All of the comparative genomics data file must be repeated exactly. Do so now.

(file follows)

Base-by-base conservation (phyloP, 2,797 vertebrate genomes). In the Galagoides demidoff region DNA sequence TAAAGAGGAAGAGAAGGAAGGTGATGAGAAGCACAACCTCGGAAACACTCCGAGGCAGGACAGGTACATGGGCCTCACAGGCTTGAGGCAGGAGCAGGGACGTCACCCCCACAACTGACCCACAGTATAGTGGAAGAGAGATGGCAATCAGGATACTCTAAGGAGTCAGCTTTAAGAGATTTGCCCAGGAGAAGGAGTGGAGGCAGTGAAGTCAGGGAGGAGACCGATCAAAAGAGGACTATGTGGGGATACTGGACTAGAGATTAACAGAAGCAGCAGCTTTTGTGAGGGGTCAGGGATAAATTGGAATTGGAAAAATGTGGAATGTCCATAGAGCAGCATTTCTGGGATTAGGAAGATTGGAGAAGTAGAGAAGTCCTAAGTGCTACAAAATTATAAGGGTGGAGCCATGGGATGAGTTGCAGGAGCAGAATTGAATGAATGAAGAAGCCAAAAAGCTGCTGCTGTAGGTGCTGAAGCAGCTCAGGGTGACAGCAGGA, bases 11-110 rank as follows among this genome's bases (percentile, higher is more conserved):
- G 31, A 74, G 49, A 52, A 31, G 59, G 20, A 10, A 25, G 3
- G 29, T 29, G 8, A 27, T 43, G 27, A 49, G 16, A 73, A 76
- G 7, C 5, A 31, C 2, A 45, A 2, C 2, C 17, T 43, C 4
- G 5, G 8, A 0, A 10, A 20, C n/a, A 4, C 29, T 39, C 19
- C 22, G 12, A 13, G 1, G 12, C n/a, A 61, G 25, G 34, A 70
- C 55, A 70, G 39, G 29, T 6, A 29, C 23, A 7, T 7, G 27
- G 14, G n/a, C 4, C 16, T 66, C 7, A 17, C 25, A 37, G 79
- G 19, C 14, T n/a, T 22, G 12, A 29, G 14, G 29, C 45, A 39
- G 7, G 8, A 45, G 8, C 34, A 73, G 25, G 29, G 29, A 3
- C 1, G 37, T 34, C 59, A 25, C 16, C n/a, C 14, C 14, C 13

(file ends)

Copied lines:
Base-by-base conservation (phyloP, 2,797 vertebrate genomes). In the Galagoides demidoff region DNA sequence TAAAGAGGAAGAGAAGGAAGGTGATGAGAAGCACAACCTCGGAAACACTCCGAGGCAGGACAGGTACATGGGCCTCACAGGCTTGAGGCAGGAGCAGGGACGTCACCCCCACAACTGACCCACAGTATAGTGGAAGAGAGATGGCAATCAGGATACTCTAAGGAGTCAGCTTTAAGAGATTTGCCCAGGAGAAGGAGTGGAGGCAGTGAAGTCAGGGAGGAGACCGATCAAAAGAGGACTATGTGGGGATACTGGACTAGAGATTAACAGAAGCAGCAGCTTTTGTGAGGGGTCAGGGATAAATTGGAATTGGAAAAATGTGGAATGTCCATAGAGCAGCATTTCTGGGATTAGGAAGATTGGAGAAGTAGAGAAGTCCTAAGTGCTACAAAATTATAAGGGTGGAGCCATGGGATGAGTTGCAGGAGCAGAATTGAATGAATGAAGAAGCCAAAAAGCTGCTGCTGTAGGTGCTGAAGCAGCTCAGGGTGACAGCAGGA, bases 11-110 rank as follows among this genome's bases (percentile, higher is more conserved):
- G 31, A 74, G 49, A 52, A 31, G 59, G 20, A 10, A 25, G 3
- G 29, T 29, G 8, A 27, T 43, G 27, A 49, G 16, A 73, A 76
- G 7, C 5, A 31, C 2, A 45, A 2, C 2, C 17, T 43, C 4
- G 5, G 8, A 0, A 10, A 20, C n/a, A 4, C 29, T 39, C 19
- C 22, G 12, A 13, G 1, G 12, C n/a, A 61, G 25, G 34, A 70
- C 55, A 70, G 39, G 29, T 6, A 29, C 23, A 7, T 7, G 27
- G 14, G n/a, C 4, C 16, T 66, C 7, A 17, C 25, A 37, G 79
- G 19, C 14, T n/a, T 22, G 12, A 29, G 14, G 29, C 45, A 39
- G 7, G 8, A 45, G 8, C 34, A 73, G 25, G 29, G 29, A 3
- C 1, G 37, T 34, C 59, A 25, C 16, C n/a, C 14, C 14, C 13